I want to go home.
I must have repeated that phrase dozens of times for over an hour. Gradually, I opened my eyes and pulled my body out of its tight ball. I looked around and became confused. Seated on the scratchy forest green shag carpet of my bedroom, I found myself in my family home.
So where was I wanting to go?
This event was my response to a traumatic situation I had witnessed -- a situation that apparently made me feel far from home, regardless of my physical surroundings.
The home to which I wanted to go was not a geographic location that existed, except perhaps in my memory.
The home was a feeling state, a sensation of being safe, a sense of rightness within and around me.
I have returned to that mantra frequently throughout my life. For decades, I used it to guide me back into my body, to learn how to feel safe within my physical form even at times when I found myself in locations and situations that felt far from safe. The phrase itself became a sort of beacon guiding me home to my “soul’s address”, as Barbara Brown Taylor calls it.
But one day, that’s soul’s address no longer felt like a safe place to be. As my heart and lung condition rapidly worsened, my body became a dangerous space to inhabit. How could I ever again want to return home to a home that was failing and would ultimately destroy itself?
After so much time spent cultivating a sense of home within my body, I found myself homeless. I could no longer feel safe in the physical form I had trained myself to return to again and again.
That was devastating.
Like so many others with chronic and terminal illness, I perceived my body to be a prison of sorts. I could not escape my failing heart and lungs, I could not get away from my troubles, because they lie within me.
The situation felt hopeless. As I lay dying in my hospital bed, I could not find my way home to the dwelling I had worked to create, the place where I experienced safety and acceptance and love within and around me regardless of my physical location.
One night, alone in the darkened room, the only sounds the beeping of monitors and soft footsteps of nurses in the hallway, I found myself in the familiar position. My limbs pulled as closely into my torso as tubes and machinary would allow, I rocked back and forth on the bed.
I want to go home.
Eventually, it came -- that sense of being at home. I settled into the shelter that had been carved out for me by my very longing to find it.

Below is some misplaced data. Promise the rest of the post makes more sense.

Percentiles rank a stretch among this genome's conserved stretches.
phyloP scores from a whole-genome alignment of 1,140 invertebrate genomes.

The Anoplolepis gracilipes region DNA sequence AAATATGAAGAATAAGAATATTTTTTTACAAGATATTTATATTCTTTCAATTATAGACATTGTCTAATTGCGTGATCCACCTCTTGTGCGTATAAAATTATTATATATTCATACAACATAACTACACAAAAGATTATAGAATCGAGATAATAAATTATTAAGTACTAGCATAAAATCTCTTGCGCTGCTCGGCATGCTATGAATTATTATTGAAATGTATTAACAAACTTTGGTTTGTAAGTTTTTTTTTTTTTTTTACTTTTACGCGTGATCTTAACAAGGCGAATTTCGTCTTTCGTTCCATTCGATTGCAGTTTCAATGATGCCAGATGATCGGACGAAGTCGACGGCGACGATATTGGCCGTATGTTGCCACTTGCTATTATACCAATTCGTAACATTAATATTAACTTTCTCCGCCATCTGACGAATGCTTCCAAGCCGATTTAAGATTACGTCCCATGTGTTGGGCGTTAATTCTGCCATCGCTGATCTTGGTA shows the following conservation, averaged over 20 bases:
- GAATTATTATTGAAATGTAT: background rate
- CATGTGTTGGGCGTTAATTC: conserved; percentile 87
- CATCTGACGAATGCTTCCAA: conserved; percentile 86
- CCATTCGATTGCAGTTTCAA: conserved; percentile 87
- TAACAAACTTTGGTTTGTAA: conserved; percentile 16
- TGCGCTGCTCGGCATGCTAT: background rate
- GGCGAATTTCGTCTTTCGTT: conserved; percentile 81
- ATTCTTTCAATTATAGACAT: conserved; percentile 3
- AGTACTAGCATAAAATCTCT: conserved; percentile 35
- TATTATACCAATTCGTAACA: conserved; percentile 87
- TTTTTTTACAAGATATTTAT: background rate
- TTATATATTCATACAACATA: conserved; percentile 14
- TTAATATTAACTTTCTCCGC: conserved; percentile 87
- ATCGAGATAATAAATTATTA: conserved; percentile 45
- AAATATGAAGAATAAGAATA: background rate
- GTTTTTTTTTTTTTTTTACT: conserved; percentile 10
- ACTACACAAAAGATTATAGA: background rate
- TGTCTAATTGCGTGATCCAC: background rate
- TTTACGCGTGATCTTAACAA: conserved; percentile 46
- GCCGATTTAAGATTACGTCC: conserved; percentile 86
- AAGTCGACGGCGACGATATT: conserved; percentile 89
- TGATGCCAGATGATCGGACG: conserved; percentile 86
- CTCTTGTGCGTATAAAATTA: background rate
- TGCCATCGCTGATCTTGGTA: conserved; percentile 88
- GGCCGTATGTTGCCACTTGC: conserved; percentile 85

As I write this article, a multitude of our planet’s precious people are longing to get home. Patients lie in hospital beds hoping they will one day return to the place they call home. Medical professionals look forward to the time when they can be with their loved ones at home again. Family members and friends have been robbed of their sense of home when the person they love has moved to a long term care facility. And others know they will never again experience home in the same way after the death of someone dear to them.
Throughout my two decades studying, writing and teaching about, and attempting to influence our culture’s concepts about death and dying, I have had countless conversations about home. To allow people to “die at home” has been the goal of much work that occurs in the realm of hospice. Indeed, it almost feels like dying anywhere other than home is viewed as a sort of failure.
But spending time with hospice patients and their families has led me to wonder about all that. Susie is not the first person who has cried out for home from the place we might perceive as her very home. In fact, I have heard dozens, perhaps hundreds, of folks on their deathbeds, located firmly in homes they have inhabited for years, speak of “going home”.
I am not always at home in this failing body. Sometimes I still struggle to find the trail that will lead me there/here. But I continue to try. I set out on the pathway in search of that sense of being home. My longing guides me there. In fact, I have begun to suspect that my longing to be home may be home itself.